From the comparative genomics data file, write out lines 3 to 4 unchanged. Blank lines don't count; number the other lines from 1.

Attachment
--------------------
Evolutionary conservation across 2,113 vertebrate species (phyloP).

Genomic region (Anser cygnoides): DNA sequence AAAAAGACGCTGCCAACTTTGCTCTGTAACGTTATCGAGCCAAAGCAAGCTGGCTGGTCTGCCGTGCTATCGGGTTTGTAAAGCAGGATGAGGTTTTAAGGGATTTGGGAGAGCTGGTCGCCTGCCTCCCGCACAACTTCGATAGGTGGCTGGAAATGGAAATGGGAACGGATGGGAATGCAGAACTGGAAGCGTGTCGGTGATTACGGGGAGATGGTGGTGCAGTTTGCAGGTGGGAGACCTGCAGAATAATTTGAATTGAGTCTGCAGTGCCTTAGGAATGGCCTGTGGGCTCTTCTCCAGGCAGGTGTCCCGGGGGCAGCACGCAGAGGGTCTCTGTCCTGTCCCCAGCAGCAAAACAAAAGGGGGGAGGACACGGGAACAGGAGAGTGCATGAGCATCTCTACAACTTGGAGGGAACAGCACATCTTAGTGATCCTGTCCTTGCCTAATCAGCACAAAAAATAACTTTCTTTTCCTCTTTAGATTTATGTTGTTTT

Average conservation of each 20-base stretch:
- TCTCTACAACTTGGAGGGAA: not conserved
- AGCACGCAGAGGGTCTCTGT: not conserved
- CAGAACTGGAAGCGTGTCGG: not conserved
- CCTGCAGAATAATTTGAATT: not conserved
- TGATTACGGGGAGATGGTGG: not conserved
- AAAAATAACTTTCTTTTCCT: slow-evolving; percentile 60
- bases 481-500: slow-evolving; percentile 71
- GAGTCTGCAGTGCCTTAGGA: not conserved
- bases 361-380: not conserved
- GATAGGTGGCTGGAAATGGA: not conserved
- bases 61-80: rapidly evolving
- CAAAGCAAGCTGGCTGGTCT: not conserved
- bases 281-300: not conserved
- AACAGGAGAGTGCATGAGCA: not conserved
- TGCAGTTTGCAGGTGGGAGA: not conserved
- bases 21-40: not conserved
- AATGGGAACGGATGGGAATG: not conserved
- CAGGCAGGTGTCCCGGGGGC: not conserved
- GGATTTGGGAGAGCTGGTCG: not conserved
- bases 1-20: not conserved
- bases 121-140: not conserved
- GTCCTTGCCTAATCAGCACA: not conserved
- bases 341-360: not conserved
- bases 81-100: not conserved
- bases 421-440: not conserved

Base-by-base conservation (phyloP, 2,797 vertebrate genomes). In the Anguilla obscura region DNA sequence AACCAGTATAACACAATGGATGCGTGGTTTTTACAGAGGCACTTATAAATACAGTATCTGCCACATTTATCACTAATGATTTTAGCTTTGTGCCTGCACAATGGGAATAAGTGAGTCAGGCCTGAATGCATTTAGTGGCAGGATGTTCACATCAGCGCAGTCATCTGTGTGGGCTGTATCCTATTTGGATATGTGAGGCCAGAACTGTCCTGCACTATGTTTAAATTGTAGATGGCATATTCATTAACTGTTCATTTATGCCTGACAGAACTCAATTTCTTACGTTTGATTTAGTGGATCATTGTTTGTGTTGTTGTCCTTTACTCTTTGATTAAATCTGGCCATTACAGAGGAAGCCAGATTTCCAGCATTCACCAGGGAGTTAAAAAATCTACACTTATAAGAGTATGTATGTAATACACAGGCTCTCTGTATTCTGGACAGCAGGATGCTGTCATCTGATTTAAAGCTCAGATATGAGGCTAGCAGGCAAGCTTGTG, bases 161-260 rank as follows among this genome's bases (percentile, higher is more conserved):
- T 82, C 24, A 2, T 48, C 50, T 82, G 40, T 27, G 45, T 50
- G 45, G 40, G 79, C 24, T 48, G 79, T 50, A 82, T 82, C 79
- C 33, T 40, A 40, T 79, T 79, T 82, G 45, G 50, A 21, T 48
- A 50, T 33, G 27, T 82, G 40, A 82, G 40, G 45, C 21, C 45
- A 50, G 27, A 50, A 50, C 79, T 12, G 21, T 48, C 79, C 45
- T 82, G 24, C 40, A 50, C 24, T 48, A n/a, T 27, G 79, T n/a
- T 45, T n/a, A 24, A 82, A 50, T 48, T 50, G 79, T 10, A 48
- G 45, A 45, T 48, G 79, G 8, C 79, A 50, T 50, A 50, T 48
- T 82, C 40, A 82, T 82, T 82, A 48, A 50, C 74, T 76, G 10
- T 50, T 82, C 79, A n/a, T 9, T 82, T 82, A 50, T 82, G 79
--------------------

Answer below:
Average conservation of each 20-base stretch:
- TCTCTACAACTTGGAGGGAA: not conserved